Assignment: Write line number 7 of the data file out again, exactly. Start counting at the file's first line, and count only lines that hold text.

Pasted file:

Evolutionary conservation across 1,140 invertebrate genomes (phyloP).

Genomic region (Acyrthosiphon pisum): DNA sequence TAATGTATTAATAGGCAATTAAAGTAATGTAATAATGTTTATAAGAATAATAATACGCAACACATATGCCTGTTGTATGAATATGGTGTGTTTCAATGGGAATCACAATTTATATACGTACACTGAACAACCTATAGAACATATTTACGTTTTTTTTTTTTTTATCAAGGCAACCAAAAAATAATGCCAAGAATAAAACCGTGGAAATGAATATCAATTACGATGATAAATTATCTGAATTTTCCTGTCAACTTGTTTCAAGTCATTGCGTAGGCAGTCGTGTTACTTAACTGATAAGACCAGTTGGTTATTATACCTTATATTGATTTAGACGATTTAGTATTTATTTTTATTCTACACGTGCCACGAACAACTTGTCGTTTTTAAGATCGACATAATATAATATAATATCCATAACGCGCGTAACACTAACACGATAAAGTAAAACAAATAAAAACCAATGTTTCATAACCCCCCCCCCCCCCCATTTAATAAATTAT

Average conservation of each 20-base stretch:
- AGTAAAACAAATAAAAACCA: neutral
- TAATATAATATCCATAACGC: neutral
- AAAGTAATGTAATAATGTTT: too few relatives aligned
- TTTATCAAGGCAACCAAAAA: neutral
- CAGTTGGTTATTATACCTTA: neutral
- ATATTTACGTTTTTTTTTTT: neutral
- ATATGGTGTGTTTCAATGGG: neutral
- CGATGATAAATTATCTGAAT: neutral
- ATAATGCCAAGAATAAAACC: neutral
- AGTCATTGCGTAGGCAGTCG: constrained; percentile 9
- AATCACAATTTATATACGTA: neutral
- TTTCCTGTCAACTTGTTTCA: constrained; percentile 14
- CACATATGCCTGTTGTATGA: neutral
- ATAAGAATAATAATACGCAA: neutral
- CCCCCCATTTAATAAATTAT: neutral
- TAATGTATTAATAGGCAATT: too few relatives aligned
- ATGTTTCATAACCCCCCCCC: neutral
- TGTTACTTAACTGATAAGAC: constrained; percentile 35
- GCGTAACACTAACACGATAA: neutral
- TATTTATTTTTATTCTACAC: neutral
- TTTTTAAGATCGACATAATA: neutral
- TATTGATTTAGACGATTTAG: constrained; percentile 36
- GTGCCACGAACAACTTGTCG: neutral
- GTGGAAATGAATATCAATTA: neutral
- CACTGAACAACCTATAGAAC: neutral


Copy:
- TTTATCAAGGCAACCAAAAA: neutral